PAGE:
Public support 'crucial' to Afghan success, says general

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The Independent Online

Public support is "crucially important" to the success of mission in Afghanistan, the senior British commander in the country warned today, as the death toll among British troops rose to 231.

Lieutenant General Jim Dutton, the deputy commander of the international forces in Afghanistan, spoke out as the MoD announced the death of a soldier who died in a blast near Sangin, Helmand Province, yesterday, on the eve of Remembrance Sunday.

Lt Gen Dutton said people needed to understand that British troops were not being sacrificed simply for the sake of the government of President Hamid Karzai.

"British soldiers are not dying simply to provide an electoral opportunity for Afghans," he said in an interview with the BBC1 Politics Show to be broadcast later today.

"There is much more to the provision of stability in this area of the world, which is a project for which I have to say, yes, it is worth some soldiers having to die for because the consequences of it going wrong are far greater."

The serviceman who was killed, from the 2nd Battalion, The Rifles, was praised by Task Force Helmand spokesman, Lieutenant Colonel David Wakefield, who said: "He died a soldier, doing his duty and among his fellow soldiers. He will not be forgotten."

The soldier's family have been informed.

On Friday, Gordon Brown issued a warning to the Afghan president that he must do more to tackle corruption and build good governance if he was to continue to receive the support of the international community.

Lt Gen Dutton said that he believed the public would continue to support the campaign in Afghanistan provided that they understood what it was trying to achieve and how it could be done.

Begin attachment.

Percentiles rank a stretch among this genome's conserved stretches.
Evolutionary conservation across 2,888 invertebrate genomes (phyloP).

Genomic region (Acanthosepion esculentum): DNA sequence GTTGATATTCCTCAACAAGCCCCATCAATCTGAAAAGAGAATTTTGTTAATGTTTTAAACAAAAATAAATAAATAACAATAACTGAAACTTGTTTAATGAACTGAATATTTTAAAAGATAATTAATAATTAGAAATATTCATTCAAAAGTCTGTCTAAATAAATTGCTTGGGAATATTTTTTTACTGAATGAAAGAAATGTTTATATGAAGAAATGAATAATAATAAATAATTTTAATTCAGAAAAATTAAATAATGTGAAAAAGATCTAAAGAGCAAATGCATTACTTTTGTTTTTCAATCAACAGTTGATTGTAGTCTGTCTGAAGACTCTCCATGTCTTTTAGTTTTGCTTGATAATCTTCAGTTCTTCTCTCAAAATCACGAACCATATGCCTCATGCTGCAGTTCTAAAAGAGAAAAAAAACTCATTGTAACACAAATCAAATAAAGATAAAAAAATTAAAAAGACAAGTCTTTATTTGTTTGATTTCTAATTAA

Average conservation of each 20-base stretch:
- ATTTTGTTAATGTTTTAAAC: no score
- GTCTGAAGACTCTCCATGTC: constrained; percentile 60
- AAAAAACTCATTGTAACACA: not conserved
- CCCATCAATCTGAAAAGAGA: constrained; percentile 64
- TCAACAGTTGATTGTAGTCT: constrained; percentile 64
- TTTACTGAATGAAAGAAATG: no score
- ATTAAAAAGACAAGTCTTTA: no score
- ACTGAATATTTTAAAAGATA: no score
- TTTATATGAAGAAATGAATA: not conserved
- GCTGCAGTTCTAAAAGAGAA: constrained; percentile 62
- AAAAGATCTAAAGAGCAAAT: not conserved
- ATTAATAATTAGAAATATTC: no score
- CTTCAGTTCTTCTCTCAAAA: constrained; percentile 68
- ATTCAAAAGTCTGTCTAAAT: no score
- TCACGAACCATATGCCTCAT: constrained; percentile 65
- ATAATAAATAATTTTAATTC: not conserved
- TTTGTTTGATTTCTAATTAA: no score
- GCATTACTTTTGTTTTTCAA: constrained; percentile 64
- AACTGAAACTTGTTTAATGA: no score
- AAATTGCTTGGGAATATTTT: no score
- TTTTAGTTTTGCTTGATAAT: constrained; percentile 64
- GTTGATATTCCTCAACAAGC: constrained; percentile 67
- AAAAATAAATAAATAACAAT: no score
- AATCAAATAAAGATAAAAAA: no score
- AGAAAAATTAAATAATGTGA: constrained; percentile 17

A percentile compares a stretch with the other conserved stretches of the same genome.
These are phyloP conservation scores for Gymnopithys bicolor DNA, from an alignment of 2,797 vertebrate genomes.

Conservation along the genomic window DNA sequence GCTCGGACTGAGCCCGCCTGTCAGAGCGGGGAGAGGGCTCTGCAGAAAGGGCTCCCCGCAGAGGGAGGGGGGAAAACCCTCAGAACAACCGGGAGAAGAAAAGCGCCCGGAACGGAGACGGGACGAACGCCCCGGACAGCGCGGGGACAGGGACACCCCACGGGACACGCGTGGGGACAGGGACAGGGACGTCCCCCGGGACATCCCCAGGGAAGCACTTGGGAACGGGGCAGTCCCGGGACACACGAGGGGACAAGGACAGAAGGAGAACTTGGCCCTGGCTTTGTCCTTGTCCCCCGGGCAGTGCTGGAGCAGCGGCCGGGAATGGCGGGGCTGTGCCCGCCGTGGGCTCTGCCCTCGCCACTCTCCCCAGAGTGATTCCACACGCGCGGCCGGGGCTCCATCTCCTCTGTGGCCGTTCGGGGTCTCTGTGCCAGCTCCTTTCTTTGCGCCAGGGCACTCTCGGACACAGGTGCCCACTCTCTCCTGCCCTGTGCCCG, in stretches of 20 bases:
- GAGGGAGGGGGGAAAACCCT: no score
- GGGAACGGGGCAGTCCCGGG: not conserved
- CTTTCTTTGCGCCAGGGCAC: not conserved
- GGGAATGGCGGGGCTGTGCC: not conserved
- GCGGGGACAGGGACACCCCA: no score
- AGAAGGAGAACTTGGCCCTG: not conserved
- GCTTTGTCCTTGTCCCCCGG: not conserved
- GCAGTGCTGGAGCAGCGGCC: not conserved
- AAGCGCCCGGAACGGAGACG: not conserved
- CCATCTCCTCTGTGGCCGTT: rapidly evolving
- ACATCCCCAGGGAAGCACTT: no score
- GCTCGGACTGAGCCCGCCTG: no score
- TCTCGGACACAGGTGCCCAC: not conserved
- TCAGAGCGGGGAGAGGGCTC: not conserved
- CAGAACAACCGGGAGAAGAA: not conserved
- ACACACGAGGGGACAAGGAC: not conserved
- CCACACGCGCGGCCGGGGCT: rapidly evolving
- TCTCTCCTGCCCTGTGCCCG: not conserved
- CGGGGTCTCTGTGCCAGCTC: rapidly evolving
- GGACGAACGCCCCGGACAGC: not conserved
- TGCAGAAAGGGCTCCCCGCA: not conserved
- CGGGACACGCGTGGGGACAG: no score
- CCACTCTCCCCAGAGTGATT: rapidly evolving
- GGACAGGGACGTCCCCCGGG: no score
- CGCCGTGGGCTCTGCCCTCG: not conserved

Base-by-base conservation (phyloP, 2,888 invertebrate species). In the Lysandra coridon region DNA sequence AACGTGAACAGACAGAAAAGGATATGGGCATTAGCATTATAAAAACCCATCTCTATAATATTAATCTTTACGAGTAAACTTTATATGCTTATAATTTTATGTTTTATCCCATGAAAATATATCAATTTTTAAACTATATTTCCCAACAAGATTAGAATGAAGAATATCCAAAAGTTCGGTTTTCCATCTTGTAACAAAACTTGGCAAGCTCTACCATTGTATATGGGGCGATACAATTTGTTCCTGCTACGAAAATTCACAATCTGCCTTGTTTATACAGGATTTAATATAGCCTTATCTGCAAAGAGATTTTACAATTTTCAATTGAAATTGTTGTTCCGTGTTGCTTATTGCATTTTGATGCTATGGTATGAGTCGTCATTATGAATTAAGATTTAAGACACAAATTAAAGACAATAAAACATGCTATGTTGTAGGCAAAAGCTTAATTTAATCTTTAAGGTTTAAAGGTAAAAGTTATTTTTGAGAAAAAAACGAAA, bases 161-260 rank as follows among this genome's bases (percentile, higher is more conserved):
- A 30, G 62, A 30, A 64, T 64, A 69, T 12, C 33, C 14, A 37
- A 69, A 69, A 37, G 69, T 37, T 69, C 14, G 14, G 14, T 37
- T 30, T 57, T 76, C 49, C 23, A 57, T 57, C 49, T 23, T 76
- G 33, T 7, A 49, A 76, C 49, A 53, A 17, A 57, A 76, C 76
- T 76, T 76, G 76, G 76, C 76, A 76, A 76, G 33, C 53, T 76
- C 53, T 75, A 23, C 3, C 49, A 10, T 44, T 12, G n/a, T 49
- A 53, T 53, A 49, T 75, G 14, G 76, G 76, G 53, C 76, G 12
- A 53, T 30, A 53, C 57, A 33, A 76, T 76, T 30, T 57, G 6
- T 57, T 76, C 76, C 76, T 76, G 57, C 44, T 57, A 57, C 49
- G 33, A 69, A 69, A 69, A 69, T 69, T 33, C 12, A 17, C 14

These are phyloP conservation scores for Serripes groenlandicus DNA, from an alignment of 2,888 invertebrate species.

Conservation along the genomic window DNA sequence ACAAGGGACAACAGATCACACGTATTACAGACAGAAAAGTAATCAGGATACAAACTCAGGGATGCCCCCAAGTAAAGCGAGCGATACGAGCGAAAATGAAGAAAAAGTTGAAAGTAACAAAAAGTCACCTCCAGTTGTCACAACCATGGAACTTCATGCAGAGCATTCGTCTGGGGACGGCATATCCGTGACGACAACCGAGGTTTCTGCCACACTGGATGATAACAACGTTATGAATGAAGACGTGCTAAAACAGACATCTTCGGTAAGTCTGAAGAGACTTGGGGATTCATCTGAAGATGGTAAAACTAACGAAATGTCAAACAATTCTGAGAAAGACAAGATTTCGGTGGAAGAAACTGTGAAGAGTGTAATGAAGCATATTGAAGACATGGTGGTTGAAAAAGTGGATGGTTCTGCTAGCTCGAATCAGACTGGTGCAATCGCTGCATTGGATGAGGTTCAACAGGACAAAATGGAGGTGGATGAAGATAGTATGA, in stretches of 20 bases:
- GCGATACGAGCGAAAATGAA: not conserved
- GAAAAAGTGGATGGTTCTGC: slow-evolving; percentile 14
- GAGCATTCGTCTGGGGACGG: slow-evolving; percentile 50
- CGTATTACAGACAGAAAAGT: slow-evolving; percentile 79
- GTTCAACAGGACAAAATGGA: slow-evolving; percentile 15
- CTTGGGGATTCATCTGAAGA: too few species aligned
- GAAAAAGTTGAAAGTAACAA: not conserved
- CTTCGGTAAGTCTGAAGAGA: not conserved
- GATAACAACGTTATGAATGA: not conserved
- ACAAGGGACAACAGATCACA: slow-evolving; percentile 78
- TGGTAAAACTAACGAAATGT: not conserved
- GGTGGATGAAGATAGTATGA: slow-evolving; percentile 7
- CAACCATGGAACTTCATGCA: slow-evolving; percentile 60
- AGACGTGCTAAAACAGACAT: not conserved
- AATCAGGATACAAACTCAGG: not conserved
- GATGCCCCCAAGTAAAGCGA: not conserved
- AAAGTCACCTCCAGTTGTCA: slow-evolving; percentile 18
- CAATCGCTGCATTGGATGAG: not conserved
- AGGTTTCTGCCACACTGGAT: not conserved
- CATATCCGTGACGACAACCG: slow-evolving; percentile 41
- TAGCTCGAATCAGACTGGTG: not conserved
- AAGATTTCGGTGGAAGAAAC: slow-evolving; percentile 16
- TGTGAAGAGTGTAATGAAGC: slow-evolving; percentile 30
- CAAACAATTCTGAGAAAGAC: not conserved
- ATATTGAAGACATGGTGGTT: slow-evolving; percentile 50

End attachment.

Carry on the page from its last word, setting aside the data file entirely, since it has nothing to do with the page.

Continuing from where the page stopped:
"I think I can say without any doubt that support back home is crucially important but I don't sense any lack of support for soldiers back home," he said.

"I think the British people, and indeed all our populations back home, will put up with the cost of this sort of operation, and I mean the cost in human and financial terms, if they believe two things: one that we're right and two that we can win.

"We have to convince them of that - that we have a good plan, that we're right to be doing this. We have momentum along that path and they have to believe that we can win."

However, a ComRes opinion poll for the programme found that almost two thirds - 64 per cent - now believe that the war is "unwinnable", while a similar proportion - 63 per cent - wanted British troops to be withdrawn as soon as possible.

Lt Gen Dutton acknowledged the mission was not making as much progress as they would like and that the situation was, as the US commander General Stanley McChrystal had warned, "serious and deteriorating".

"It's not necessarily going backwards, it's certainly not going forwards and certainly not at the speed we would wish," he said.

He said that under Gen McChrystal's proposals - currently under review by the US administration - the international forces would "suppress" the Taliban insurgency over the next three to four years, while they trained up the Afghan security forces to take over from them.

While he said that it would be "extremely helpful" if more could be done in this area, it was important not to rush the process.

"We don't want to build an inefficient army," he said. "We want to build a good army and a good police force and that takes time and that's why we need international forces to cover that gap."